New test protocoleWe elaborated a new test protocol for this review. We’d been using the old one (the one used in our giant 185 CPU roundup) for two years and it was time to make some changes. To make sure we were prepared for the launch of a new architecture with such variable performance and to get as thorough a vision as possible, we opted to increase the number of tests.
For our 3D tests, we moved up to the 2011 version of 3ds Max, and we used close-up scenes supplied by Evermotion, one prepared for the built-in rendering engine, Mental Ray, and the other for another very popular rendering engine, V-Ray 2.0.
For compilation we switched to the source code of the 3D Ogre engine which is compiled both via MinGW / GCC and Visual Studio 2010. We have added 7-Zip, more effective both in terms of compression and multithreaded use, to WinRAR for file compression.
For video encoding we have kept x264, in its latest 2085 build, in tandem with the StaxRip interface and carried out a two-pass encoding of an extract from Avatar. The same encoding was also carried out with the MainConcept H.264 codec using the Reference application.
We have also introduced a processing test for RAW photo file lots. After trying many different pieces of software, we went with Adobe Lightroom, the leader in this domain, and Bibble.
We finished up our tour of applications with quite an unusual choice, namely artificial intelligence chess algorithms. We used Fritz Chess Benchmarking, by Chess Base, as well as Houdini Pro 2.0 via the Arena 3 interface.
Next come the tests designed to evaluate processor gaming performance. Once again, we decided to increase the number of tests and ran seven games:
- Crysis 2
- Arma II: Operation Arrowhead
- F1 2011
- Rise Of Flight
- Total War: Shogun 2
- Starcraft II
- Anno 1404
These tests were still carried out at maximum quality detail settings (not including anti-aliasing), with the exception of Crysis 2 where we opted for Ultra instead of Extreme mode as there wasn’t sufficient playability at Extreme mode with just one graphics card. We also abandoned the 800*600 resolution and have provided scores at 1920*1080, nevertheless looking for quite heavy scenes in which processor limitations come into play.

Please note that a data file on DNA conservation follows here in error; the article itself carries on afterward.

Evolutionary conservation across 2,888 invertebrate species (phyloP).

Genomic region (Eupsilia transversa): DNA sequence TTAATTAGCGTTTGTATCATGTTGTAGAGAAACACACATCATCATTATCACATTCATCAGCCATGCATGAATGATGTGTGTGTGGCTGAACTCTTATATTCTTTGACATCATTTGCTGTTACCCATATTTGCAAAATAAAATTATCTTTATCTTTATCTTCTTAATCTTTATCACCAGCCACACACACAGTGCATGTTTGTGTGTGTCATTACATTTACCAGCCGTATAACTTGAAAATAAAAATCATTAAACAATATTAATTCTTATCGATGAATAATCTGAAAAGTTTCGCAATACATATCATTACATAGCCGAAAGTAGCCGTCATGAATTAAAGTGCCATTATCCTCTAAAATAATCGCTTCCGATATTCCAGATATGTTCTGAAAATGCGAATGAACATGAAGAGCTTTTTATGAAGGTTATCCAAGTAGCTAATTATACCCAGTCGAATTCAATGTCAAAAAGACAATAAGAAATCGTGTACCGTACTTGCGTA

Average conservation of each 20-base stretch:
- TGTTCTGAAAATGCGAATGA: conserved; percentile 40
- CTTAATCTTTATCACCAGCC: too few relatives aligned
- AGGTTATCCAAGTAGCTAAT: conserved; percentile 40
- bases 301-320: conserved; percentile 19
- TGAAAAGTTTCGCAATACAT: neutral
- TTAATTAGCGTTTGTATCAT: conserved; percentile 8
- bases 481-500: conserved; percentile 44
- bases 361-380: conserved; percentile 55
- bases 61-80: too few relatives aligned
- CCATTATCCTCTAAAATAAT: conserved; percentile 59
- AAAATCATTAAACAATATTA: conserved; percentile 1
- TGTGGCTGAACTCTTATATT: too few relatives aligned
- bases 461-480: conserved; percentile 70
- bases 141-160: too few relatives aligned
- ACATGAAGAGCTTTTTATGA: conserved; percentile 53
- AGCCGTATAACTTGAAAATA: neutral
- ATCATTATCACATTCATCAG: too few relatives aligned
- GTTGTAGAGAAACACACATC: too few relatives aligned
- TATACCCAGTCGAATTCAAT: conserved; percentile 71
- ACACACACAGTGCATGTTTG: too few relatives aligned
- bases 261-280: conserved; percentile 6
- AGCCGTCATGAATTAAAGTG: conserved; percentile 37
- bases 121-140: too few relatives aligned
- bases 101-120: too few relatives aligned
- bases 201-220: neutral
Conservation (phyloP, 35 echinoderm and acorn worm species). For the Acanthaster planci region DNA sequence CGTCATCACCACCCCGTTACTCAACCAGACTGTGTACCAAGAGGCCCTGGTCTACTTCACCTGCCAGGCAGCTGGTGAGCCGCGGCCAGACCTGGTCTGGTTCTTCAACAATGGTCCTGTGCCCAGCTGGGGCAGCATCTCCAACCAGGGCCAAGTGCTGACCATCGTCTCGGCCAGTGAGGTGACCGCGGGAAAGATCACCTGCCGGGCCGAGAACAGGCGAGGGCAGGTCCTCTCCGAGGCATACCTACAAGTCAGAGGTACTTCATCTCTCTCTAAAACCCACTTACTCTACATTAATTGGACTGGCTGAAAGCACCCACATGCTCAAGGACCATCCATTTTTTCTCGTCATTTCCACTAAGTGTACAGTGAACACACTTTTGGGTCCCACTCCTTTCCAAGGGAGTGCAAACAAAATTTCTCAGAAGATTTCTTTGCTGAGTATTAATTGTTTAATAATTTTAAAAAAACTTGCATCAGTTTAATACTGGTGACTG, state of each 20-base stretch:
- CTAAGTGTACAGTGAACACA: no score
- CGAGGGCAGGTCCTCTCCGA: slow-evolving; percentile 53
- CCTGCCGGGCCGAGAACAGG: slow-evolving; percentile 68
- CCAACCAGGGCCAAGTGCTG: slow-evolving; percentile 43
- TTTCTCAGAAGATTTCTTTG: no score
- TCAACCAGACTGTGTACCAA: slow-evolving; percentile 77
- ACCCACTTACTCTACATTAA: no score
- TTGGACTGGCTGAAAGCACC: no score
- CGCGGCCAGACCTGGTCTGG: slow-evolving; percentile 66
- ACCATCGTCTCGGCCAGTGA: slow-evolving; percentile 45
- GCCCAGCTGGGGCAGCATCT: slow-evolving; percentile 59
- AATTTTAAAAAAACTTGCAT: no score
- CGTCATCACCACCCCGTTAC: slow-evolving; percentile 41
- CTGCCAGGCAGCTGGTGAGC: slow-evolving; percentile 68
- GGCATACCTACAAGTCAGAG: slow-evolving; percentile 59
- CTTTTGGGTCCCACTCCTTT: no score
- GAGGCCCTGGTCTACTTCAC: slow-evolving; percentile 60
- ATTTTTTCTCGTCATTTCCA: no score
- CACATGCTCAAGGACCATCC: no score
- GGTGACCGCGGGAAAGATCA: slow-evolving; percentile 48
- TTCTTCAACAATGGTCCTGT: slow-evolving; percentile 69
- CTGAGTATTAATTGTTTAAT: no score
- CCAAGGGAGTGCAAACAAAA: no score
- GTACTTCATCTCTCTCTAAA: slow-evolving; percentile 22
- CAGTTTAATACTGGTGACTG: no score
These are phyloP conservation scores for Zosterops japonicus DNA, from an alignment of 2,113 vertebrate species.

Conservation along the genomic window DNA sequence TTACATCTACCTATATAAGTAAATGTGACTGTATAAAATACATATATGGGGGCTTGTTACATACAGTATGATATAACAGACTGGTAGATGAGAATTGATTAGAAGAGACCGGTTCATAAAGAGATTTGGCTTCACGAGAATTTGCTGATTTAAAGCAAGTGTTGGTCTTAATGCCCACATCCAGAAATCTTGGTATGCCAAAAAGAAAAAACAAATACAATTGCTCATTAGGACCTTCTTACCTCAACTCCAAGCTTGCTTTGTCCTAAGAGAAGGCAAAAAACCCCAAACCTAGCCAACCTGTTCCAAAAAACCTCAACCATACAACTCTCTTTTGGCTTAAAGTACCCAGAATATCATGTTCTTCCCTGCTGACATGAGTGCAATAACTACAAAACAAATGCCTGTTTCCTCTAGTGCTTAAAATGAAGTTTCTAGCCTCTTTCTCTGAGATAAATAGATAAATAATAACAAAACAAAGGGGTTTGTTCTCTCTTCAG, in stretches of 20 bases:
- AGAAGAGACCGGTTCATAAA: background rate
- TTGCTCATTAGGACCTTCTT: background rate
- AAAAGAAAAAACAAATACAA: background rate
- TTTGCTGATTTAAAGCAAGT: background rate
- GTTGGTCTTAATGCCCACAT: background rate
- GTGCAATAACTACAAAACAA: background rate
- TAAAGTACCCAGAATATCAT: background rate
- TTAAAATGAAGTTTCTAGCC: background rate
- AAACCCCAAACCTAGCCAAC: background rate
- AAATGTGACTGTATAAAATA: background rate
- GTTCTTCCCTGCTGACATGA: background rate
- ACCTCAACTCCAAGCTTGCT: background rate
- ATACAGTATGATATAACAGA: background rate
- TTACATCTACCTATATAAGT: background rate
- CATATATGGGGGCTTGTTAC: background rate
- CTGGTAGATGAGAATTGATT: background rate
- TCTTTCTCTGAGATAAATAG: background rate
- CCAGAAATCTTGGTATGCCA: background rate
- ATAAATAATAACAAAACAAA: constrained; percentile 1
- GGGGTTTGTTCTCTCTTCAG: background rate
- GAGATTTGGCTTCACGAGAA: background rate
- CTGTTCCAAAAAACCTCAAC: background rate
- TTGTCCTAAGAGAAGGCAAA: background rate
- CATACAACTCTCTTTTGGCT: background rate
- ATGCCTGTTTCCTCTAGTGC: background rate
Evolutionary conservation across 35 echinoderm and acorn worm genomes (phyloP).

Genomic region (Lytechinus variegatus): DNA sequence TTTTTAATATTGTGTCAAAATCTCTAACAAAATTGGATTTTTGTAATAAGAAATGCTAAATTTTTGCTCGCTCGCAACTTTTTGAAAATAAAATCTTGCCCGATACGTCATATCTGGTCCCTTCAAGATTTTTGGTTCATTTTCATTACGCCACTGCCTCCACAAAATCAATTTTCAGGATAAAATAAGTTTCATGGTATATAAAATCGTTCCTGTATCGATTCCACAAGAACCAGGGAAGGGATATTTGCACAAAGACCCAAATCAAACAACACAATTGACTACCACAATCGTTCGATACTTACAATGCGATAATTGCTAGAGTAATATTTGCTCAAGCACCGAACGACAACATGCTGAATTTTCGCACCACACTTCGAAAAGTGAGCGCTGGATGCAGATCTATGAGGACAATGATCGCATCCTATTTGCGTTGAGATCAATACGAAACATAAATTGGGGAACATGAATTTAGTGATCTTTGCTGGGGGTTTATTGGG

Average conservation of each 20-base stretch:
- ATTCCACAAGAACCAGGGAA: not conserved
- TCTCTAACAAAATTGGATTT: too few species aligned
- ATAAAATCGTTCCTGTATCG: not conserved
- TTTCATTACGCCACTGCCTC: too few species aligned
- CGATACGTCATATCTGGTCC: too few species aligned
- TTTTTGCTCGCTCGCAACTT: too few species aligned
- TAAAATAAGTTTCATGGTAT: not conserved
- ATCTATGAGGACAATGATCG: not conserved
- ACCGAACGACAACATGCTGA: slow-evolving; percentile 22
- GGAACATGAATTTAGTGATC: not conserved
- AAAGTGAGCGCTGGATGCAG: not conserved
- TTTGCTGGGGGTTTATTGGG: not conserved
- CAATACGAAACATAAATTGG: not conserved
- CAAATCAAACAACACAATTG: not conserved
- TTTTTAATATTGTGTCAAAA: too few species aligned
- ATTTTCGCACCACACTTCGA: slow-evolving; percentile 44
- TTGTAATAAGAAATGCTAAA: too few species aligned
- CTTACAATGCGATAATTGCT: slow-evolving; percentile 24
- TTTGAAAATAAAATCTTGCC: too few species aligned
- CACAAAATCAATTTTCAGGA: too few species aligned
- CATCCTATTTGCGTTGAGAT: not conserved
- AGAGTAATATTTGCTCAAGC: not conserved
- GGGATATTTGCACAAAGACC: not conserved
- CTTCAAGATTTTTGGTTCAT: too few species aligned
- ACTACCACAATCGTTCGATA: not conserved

For Crysis 2, we used a solo game saved in a high load scene and measured the framerate during a continuous burst of firing, while in Arma II: OA with all graphics options at max, crossing a village in the first mission was enough to have many CPUs on their knees. In F1 2011, we measured the framerate at the start of the Monaco GP and in Rise Of Flight we launched a customised mission of 32 against 32, with the framerate measured with the back-facing view of our 31 acolytes.
In Total War Shogun 2 we used the huge battle of the 'DX9 CPU' test modified for DX11 and suitable graphics settings, while in Starcraft II a major attack during a replay was generously donated by some French forum users. For Anno 1404 we loaded up a scene of a city of 46,600 inhabitants that we viewed from a distance.
For this test we set the AMD FX’s up against their Phenom II X4 and X6 predecessors as well as the LGA 1155 Sandy Bridge Core i7/i5/i3s and the LGA 1156 Lynnfield Core i7/i5s. We also included the LGA 775 platform as a reference, in the form of the Q6600 and the Q9650 and QX9770. Because of a lack of time we didn’t do any testing on the LGA 1366 platform this time, but unfortunately it has to be said that the AMD FXs already have their hands full with the quad core Intel CPUs, as you’ll see:
- ASUSTeK P5QC (LGA775)
- Intel DP55KG (LGA1156)
- Intel DP67BG (LGA1155)
- ASUS M5A99X EVO (AM3+)
- 2x4 GB DDR3-1066 7-7-7 (Q6600)
- 2x4 GB DDR3-1333 7-7-7 (Q9650)
- 2x4 GB DDR3-1600 9-9-9
- GeForce GTX 580 + GeForce 280.26
- SSD Intel X25-M 160 GB + SSD Intel 320 120 GB
- Corsair AX650 Gold power supply